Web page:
A Tourniquet for the Health System

17 Feb 2014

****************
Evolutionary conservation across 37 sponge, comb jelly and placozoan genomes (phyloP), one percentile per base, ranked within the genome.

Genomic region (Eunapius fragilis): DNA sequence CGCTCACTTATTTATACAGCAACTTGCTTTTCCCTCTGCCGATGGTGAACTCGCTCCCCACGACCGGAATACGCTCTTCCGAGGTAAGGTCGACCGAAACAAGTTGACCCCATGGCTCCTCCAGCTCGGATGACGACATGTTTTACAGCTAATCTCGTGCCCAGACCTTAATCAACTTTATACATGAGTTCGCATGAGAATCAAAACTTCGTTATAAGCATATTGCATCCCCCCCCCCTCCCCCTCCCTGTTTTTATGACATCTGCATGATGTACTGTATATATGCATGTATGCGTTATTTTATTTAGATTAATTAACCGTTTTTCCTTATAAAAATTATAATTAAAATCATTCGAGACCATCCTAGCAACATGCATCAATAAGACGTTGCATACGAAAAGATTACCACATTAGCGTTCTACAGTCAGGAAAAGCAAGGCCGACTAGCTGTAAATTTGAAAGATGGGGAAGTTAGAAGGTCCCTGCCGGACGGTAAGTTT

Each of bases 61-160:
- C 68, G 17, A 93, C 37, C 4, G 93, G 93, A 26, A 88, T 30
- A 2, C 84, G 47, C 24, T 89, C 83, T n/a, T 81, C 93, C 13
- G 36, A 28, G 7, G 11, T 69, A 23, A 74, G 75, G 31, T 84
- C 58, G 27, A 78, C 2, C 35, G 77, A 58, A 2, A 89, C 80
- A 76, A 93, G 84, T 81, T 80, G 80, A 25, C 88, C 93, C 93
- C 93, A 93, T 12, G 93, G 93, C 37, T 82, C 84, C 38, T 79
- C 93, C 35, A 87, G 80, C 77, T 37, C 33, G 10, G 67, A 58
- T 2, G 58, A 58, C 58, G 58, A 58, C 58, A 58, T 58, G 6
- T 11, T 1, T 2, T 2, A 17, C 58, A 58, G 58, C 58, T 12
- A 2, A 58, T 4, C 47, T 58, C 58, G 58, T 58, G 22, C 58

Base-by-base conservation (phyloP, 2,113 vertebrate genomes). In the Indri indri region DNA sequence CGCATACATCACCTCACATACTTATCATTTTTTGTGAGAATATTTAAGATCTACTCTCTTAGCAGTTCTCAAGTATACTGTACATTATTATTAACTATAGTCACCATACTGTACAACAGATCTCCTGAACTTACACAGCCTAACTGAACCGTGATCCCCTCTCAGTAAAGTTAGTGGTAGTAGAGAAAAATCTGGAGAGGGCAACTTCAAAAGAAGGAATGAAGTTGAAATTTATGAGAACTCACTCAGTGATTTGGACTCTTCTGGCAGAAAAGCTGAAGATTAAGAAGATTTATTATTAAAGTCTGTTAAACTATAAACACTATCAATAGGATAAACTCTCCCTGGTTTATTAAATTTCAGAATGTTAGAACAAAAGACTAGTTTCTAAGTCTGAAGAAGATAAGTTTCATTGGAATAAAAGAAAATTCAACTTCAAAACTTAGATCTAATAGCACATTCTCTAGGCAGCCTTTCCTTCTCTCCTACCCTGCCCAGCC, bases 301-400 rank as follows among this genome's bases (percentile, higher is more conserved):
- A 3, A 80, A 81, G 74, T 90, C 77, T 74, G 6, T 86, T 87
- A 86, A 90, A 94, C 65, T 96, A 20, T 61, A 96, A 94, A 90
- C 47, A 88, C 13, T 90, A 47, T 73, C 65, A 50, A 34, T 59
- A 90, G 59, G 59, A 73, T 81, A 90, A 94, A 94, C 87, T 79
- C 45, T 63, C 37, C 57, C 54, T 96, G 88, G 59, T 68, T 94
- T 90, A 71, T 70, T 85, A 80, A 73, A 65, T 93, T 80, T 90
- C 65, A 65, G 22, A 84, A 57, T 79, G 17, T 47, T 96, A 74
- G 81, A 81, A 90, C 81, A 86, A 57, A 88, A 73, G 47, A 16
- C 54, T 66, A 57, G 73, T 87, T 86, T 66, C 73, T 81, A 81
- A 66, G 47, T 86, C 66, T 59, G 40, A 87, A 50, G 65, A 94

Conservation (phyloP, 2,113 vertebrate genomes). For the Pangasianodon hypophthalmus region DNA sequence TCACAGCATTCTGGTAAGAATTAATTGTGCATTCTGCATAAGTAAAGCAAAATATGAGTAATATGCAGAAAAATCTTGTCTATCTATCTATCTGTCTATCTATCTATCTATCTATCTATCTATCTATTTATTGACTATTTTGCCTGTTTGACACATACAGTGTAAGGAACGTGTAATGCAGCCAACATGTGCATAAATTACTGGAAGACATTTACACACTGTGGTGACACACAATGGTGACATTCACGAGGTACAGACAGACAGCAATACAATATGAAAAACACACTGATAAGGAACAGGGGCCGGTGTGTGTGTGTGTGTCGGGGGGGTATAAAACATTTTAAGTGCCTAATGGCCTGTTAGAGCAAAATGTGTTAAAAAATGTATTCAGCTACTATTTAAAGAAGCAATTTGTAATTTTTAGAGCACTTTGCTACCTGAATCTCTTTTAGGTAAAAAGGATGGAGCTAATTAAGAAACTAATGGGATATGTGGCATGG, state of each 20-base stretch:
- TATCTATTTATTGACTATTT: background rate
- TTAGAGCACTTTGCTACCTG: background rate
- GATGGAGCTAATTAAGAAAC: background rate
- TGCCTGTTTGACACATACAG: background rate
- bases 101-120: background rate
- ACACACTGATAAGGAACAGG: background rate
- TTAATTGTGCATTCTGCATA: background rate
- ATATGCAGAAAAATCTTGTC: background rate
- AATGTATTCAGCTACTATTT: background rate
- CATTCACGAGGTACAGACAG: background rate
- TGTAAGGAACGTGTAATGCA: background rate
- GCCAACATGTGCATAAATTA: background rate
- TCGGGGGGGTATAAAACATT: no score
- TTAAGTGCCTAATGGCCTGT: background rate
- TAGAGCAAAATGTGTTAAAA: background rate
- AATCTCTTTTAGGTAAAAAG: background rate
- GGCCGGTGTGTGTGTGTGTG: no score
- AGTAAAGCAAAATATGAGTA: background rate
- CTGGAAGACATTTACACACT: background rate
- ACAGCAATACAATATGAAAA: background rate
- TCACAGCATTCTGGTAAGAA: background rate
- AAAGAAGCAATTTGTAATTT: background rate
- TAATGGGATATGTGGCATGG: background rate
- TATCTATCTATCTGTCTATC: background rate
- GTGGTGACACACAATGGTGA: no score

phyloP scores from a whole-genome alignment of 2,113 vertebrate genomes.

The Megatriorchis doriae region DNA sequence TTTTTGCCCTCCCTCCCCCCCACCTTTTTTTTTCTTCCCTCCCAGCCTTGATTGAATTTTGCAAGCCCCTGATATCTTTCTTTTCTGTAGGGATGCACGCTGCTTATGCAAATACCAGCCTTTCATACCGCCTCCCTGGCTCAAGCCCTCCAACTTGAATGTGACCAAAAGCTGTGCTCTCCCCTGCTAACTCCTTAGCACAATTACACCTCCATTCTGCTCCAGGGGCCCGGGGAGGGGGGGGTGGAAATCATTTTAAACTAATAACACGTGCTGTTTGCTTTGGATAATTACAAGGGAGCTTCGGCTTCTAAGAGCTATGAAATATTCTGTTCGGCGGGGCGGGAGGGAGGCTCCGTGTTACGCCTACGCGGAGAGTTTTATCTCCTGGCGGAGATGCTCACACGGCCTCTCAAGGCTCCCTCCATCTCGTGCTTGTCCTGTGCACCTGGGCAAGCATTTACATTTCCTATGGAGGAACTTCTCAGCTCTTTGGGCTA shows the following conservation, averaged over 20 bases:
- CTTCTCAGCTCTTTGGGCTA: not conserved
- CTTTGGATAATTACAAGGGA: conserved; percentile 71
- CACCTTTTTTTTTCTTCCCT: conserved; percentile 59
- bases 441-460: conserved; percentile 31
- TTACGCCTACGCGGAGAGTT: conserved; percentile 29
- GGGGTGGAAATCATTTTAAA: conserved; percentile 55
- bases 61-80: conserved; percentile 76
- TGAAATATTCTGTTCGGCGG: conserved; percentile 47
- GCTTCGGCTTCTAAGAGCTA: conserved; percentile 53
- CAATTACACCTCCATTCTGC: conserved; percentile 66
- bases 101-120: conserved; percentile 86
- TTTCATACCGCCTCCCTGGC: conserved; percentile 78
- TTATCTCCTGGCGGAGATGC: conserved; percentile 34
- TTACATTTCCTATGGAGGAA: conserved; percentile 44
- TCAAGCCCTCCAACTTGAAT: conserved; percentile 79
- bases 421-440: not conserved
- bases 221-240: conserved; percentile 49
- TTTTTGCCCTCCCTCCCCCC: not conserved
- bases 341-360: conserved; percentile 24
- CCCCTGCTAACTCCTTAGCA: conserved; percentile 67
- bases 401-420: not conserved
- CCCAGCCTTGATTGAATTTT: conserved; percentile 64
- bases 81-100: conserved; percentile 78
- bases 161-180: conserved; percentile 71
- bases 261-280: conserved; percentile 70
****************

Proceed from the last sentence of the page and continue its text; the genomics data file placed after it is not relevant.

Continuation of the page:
Pricing of the Hadassah Hospital crisis has been going on for a long time, where its revealed deficit serves as a reminder to the general deterioration in Israel’s public health system. Beyond the health system being an establishment responsible for dispensing medical services, it consists of large and complex economic organizations. For example, annual revenues for Hadassah alone total 1.6B NIS and annual revenues for the other governmental general hospitals, managed by the Ministry of Health, have passed the 8B NIS point. Nonetheless, the health system is forced to operate under a chronic deficit –Hadassah’s deficit totaled ~1.3B NIS and has reached ~900M in the other government hospitals in late 2012. There are many different causes for these deficits. One of them is the manner in which rates are determined for medical services. The Ministry of Health, which determines these rates, does so without knowledge of the full pricing information involved in the inputs of the medical procedure, thus causing a price distortion that usually harms the treating facilities, i.e. the hospitals. Large and complex business entities use a pricing system for determining the production costs for their products. The Ministry of Health lacks such a system, on a national scale. Having one would enable the Ministry of Health management and supervision functions together with the hospital administrators to examine the correlation between inputs and outputs, and obtain a realistic view of the costs related to medical products and services provided in each of the hospitals. A system like this one would help determine a basis for fair budgeting in the hospitals while enabling them to normalize the production efficiency in each of the hospitals within the system. Over the last decade, in two separate reports, the State Comptroller of Israel noted the absence of a pricing system. He stated that it should be used for streamlining governmental hospitals and that, in its absence, it is impossible to prepare an effective streamlining plan. The Ministry of Health itself, in a financial report on the state of governmental hospitals in 2010, stated that the absence of an organizational pricing system causes service prices to be distorted and, in many cases, unrealistic. In the past, the main problem with establishing such a system was in the compilation of information within the hospitals. An effective pricing system requires a central reporting process that includes an interface with medical and administrative systems that monitor the full array of hospital processes. Such systems include, for example, a national medical register, Mazor (health system ERP), MCM (Medical Center Management) and more. Linking the medical systems to a national pricing system would provide senior Ministry of Health officials with the managerial tools required for stabilizing the system and aiding its recovery. Minister of Health, Yael German, and the Director General of the Ministry of Health, Prof. Roni Gamzo, should evaluate the pricing systems existing in Northern and Western Europe, which adopted a central reporting system toward determining Ministry of Health rates. They must act toward integrating a pricing system as a managerial tool within the ministry, enabling it to generate a national view of the health system production costs and to examine its efficiency. The promotion of central reporting process, integration of a pricing system and effective use thereof could contribute to the economic stabilization of the health system and could ease the constant financial pressure burdening hospitals in Israel. The article was published in “People and Computers”.